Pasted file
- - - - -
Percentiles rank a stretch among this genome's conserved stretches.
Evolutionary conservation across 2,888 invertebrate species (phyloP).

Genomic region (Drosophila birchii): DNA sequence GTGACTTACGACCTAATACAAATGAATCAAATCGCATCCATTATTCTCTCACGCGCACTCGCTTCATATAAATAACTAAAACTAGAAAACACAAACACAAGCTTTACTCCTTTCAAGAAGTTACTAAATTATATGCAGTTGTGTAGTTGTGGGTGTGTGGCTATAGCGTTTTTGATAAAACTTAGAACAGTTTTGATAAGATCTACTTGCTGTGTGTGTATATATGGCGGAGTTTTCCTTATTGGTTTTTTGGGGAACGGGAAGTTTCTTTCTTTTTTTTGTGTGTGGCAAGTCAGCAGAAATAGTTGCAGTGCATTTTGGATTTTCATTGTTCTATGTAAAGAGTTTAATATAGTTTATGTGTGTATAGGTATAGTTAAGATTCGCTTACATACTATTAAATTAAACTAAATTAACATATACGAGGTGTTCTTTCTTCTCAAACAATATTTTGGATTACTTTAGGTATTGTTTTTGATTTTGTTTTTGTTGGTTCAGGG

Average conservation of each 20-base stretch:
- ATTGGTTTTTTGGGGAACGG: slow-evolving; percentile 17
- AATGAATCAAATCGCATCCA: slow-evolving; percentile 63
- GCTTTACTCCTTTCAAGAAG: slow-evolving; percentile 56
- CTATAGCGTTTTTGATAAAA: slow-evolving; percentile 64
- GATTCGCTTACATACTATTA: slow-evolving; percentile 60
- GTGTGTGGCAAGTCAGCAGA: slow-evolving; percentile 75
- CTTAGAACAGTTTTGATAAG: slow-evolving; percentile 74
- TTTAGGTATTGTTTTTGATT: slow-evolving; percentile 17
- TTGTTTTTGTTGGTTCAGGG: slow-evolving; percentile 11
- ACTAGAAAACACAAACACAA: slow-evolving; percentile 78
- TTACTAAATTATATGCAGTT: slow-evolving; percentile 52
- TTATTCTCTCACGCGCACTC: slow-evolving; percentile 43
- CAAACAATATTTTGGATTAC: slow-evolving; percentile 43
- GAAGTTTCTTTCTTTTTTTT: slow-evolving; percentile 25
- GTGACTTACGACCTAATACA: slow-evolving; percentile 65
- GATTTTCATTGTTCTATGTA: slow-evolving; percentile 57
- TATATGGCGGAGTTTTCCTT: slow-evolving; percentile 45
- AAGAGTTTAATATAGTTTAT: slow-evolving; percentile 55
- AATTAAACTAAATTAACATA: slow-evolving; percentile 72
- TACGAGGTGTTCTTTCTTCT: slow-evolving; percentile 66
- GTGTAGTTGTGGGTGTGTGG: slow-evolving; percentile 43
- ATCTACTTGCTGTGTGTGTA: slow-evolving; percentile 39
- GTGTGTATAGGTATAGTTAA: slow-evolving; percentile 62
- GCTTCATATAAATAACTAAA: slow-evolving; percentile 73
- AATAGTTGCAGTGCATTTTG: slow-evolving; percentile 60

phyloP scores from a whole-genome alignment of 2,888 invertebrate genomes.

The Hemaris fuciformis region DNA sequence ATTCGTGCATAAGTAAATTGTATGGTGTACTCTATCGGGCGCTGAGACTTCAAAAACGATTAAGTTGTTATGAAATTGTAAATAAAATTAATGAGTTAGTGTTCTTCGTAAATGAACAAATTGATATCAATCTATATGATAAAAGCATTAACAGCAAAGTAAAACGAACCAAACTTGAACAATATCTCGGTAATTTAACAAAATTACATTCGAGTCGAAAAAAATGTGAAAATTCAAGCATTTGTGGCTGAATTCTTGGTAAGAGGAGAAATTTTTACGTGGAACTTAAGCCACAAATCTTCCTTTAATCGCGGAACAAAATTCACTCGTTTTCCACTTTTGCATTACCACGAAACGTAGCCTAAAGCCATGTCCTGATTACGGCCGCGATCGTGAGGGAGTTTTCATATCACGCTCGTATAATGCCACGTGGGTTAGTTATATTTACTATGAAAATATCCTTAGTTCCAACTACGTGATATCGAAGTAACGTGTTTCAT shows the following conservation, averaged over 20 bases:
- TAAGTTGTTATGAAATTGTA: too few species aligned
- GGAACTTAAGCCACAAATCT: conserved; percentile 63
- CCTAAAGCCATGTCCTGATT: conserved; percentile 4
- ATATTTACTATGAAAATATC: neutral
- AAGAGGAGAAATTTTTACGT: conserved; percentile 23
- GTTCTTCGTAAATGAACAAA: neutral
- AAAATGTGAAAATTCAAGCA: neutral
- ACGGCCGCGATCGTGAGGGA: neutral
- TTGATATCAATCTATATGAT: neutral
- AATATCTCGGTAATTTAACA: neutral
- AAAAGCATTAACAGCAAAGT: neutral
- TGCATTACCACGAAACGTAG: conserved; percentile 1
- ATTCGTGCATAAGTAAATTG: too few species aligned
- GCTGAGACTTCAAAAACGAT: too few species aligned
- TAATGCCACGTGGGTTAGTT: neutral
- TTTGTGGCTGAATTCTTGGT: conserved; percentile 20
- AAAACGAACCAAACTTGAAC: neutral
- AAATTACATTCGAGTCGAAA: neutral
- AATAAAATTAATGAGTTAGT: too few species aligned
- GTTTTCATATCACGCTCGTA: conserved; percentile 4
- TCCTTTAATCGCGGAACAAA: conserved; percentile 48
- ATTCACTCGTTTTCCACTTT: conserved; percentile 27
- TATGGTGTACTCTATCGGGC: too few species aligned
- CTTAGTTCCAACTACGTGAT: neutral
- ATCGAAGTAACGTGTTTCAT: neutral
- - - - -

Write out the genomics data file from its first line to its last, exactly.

Percentiles rank a stretch among this genome's conserved stretches.
Evolutionary conservation across 2,888 invertebrate species (phyloP).

Genomic region (Drosophila birchii): DNA sequence GTGACTTACGACCTAATACAAATGAATCAAATCGCATCCATTATTCTCTCACGCGCACTCGCTTCATATAAATAACTAAAACTAGAAAACACAAACACAAGCTTTACTCCTTTCAAGAAGTTACTAAATTATATGCAGTTGTGTAGTTGTGGGTGTGTGGCTATAGCGTTTTTGATAAAACTTAGAACAGTTTTGATAAGATCTACTTGCTGTGTGTGTATATATGGCGGAGTTTTCCTTATTGGTTTTTTGGGGAACGGGAAGTTTCTTTCTTTTTTTTGTGTGTGGCAAGTCAGCAGAAATAGTTGCAGTGCATTTTGGATTTTCATTGTTCTATGTAAAGAGTTTAATATAGTTTATGTGTGTATAGGTATAGTTAAGATTCGCTTACATACTATTAAATTAAACTAAATTAACATATACGAGGTGTTCTTTCTTCTCAAACAATATTTTGGATTACTTTAGGTATTGTTTTTGATTTTGTTTTTGTTGGTTCAGGG

Average conservation of each 20-base stretch:
- ATTGGTTTTTTGGGGAACGG: slow-evolving; percentile 17
- AATGAATCAAATCGCATCCA: slow-evolving; percentile 63
- GCTTTACTCCTTTCAAGAAG: slow-evolving; percentile 56
- CTATAGCGTTTTTGATAAAA: slow-evolving; percentile 64
- GATTCGCTTACATACTATTA: slow-evolving; percentile 60
- GTGTGTGGCAAGTCAGCAGA: slow-evolving; percentile 75
- CTTAGAACAGTTTTGATAAG: slow-evolving; percentile 74
- TTTAGGTATTGTTTTTGATT: slow-evolving; percentile 17
- TTGTTTTTGTTGGTTCAGGG: slow-evolving; percentile 11
- ACTAGAAAACACAAACACAA: slow-evolving; percentile 78
- TTACTAAATTATATGCAGTT: slow-evolving; percentile 52
- TTATTCTCTCACGCGCACTC: slow-evolving; percentile 43
- CAAACAATATTTTGGATTAC: slow-evolving; percentile 43
- GAAGTTTCTTTCTTTTTTTT: slow-evolving; percentile 25
- GTGACTTACGACCTAATACA: slow-evolving; percentile 65
- GATTTTCATTGTTCTATGTA: slow-evolving; percentile 57
- TATATGGCGGAGTTTTCCTT: slow-evolving; percentile 45
- AAGAGTTTAATATAGTTTAT: slow-evolving; percentile 55
- AATTAAACTAAATTAACATA: slow-evolving; percentile 72
- TACGAGGTGTTCTTTCTTCT: slow-evolving; percentile 66
- GTGTAGTTGTGGGTGTGTGG: slow-evolving; percentile 43
- ATCTACTTGCTGTGTGTGTA: slow-evolving; percentile 39
- GTGTGTATAGGTATAGTTAA: slow-evolving; percentile 62
- GCTTCATATAAATAACTAAA: slow-evolving; percentile 73
- AATAGTTGCAGTGCATTTTG: slow-evolving; percentile 60

phyloP scores from a whole-genome alignment of 2,888 invertebrate genomes.

The Hemaris fuciformis region DNA sequence ATTCGTGCATAAGTAAATTGTATGGTGTACTCTATCGGGCGCTGAGACTTCAAAAACGATTAAGTTGTTATGAAATTGTAAATAAAATTAATGAGTTAGTGTTCTTCGTAAATGAACAAATTGATATCAATCTATATGATAAAAGCATTAACAGCAAAGTAAAACGAACCAAACTTGAACAATATCTCGGTAATTTAACAAAATTACATTCGAGTCGAAAAAAATGTGAAAATTCAAGCATTTGTGGCTGAATTCTTGGTAAGAGGAGAAATTTTTACGTGGAACTTAAGCCACAAATCTTCCTTTAATCGCGGAACAAAATTCACTCGTTTTCCACTTTTGCATTACCACGAAACGTAGCCTAAAGCCATGTCCTGATTACGGCCGCGATCGTGAGGGAGTTTTCATATCACGCTCGTATAATGCCACGTGGGTTAGTTATATTTACTATGAAAATATCCTTAGTTCCAACTACGTGATATCGAAGTAACGTGTTTCAT shows the following conservation, averaged over 20 bases:
- TAAGTTGTTATGAAATTGTA: too few species aligned
- GGAACTTAAGCCACAAATCT: conserved; percentile 63
- CCTAAAGCCATGTCCTGATT: conserved; percentile 4
- ATATTTACTATGAAAATATC: neutral
- AAGAGGAGAAATTTTTACGT: conserved; percentile 23
- GTTCTTCGTAAATGAACAAA: neutral
- AAAATGTGAAAATTCAAGCA: neutral
- ACGGCCGCGATCGTGAGGGA: neutral
- TTGATATCAATCTATATGAT: neutral
- AATATCTCGGTAATTTAACA: neutral
- AAAAGCATTAACAGCAAAGT: neutral
- TGCATTACCACGAAACGTAG: conserved; percentile 1
- ATTCGTGCATAAGTAAATTG: too few species aligned
- GCTGAGACTTCAAAAACGAT: too few species aligned
- TAATGCCACGTGGGTTAGTT: neutral
- TTTGTGGCTGAATTCTTGGT: conserved; percentile 20
- AAAACGAACCAAACTTGAAC: neutral
- AAATTACATTCGAGTCGAAA: neutral
- AATAAAATTAATGAGTTAGT: too few species aligned
- GTTTTCATATCACGCTCGTA: conserved; percentile 4
- TCCTTTAATCGCGGAACAAA: conserved; percentile 48
- ATTCACTCGTTTTCCACTTT: conserved; percentile 27
- TATGGTGTACTCTATCGGGC: too few species aligned
- CTTAGTTCCAACTACGTGAT: neutral
- ATCGAAGTAACGTGTTTCAT: neutral